No one can guarantee that unboxing during the next event can lead to $3 profit on average per unboxing as before, but it is still wiser to hold more Keys than Refined.
So the Demand for Keys increases because Keys have possible “future return” even if you do nothing to it for months.
This was briefly discussed in previous parts.
The key point is that Speculators may or may not benefit the market.
This is how speculators can benefit the market:
Exact Consumer Surplus and Producer Surplus (Profit) are not discussed here.
However, arguments like “1 Key for your 2 Keys” is pure nonsense because the bid-ask spread for Keys have remained at 4 scraps, i.e. +/- 2 scraps.
There is no indication that profit for each Key reselling throughout the day has increased, compared to the days of 2.44 ref.
In TF2, Item drops represent income.
Since every hat can be traded away for currency, or for another hat directly, our spending might be dependent on Wealth.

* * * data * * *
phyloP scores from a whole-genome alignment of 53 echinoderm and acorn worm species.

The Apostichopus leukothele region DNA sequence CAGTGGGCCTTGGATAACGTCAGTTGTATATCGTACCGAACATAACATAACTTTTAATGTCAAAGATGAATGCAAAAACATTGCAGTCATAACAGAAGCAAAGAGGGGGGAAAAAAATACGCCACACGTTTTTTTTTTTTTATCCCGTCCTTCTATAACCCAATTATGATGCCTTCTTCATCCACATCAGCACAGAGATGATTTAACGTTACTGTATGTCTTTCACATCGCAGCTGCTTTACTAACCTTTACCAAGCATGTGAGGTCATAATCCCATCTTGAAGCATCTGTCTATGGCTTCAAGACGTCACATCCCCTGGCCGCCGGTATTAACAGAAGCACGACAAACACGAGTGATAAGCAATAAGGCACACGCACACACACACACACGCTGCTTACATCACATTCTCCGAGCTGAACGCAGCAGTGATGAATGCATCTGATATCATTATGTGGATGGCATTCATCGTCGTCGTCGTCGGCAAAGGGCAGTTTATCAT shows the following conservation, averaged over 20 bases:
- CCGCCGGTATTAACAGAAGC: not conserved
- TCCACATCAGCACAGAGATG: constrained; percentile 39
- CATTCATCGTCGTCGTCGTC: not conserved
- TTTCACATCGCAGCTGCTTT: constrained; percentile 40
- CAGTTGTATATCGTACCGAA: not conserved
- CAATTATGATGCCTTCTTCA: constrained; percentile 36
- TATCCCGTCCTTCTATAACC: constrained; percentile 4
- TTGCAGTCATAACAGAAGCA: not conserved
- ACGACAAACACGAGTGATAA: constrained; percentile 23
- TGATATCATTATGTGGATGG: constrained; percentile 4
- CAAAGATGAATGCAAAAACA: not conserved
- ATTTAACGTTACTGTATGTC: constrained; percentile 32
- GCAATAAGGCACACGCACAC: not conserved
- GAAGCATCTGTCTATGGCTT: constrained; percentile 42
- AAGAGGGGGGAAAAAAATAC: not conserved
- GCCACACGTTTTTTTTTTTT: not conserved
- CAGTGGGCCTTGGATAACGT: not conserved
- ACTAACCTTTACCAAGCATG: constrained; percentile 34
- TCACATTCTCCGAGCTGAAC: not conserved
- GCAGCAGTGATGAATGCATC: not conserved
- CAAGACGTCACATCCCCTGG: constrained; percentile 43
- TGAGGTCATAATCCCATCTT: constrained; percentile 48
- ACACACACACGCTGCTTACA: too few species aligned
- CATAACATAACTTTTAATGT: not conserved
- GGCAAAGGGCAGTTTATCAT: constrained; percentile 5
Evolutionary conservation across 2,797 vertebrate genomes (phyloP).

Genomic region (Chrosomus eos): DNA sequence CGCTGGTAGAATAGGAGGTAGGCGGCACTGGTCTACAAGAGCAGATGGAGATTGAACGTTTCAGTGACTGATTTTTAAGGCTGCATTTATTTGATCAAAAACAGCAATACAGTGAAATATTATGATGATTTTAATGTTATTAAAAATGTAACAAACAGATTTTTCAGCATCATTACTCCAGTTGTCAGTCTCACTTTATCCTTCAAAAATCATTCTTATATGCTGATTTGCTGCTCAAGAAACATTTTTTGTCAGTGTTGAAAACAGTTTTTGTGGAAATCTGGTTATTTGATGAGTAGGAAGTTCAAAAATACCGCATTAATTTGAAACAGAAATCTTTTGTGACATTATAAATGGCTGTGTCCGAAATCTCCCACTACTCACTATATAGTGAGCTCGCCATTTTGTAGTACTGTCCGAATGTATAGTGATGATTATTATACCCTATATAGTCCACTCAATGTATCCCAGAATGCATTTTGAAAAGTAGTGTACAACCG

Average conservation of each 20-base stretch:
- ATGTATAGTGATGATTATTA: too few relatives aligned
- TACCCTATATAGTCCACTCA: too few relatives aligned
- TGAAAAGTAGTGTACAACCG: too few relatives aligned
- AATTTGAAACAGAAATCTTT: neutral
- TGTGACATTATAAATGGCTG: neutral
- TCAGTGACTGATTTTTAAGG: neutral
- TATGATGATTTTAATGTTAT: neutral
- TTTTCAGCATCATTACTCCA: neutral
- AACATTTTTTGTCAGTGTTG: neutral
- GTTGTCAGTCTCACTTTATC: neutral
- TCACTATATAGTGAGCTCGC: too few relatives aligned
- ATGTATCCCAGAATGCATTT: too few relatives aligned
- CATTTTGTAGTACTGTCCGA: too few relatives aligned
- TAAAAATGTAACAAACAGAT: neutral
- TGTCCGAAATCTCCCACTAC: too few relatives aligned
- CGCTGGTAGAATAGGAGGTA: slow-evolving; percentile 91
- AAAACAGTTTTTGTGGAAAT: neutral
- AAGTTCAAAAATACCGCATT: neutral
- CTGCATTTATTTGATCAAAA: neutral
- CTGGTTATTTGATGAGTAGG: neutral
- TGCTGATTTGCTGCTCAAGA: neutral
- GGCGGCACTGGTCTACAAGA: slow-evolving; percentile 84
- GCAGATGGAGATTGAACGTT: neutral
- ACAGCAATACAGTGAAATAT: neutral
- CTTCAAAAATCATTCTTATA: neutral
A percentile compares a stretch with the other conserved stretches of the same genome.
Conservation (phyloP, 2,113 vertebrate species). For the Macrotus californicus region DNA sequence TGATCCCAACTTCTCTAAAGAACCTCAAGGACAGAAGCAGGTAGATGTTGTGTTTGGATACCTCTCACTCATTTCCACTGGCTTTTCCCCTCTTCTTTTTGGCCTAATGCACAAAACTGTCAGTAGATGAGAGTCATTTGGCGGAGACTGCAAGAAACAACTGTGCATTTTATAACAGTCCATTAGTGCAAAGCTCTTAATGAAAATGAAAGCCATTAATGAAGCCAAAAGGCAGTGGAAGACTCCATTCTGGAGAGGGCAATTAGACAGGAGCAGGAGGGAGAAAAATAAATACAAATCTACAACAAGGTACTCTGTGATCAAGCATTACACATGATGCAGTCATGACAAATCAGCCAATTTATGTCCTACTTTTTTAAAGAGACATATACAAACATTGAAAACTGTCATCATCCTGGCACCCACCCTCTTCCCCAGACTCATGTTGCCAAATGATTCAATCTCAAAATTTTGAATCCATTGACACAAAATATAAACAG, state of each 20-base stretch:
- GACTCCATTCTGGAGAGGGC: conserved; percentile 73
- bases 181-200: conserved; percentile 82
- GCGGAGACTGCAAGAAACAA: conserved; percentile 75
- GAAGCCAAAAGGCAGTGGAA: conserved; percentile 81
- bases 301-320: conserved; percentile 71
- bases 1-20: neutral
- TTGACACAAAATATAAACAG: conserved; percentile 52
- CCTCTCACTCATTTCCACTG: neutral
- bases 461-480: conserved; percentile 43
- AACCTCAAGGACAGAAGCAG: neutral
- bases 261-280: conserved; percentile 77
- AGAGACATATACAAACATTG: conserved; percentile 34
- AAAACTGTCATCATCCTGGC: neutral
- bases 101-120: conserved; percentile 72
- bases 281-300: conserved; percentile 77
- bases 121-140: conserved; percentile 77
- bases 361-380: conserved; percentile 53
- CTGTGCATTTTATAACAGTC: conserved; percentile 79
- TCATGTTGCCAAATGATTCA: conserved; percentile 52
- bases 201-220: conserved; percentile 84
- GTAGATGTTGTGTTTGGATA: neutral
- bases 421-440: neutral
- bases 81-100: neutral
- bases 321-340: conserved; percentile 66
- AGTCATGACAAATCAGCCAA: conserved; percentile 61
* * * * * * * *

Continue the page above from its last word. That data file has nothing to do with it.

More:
There are two important assumptions on how users choose their wealth bundle.
Two Hat A is better than One Hat A; (2 Hat A + 1 Hat B) is better than (1 Hat A + 1 Hat B).
(Reference: https://www.google.com/search?q=monotonicity+preferences )
Compared to 1 year ago, we have much more choice in keeping and wearing hats.
Craft Hat is no longer the only choice.
We have Strange Festive Weapons, 8 types of Botkiller Weapons, 12 Keys cheap Unusuals, expensive Miscs, Uncraftables, Holiday Promos, Genuines and more.
As the economy expands, our income and wealth increases, and the prices of items depend on individuals’ tastes. There are two special types of taste towards items.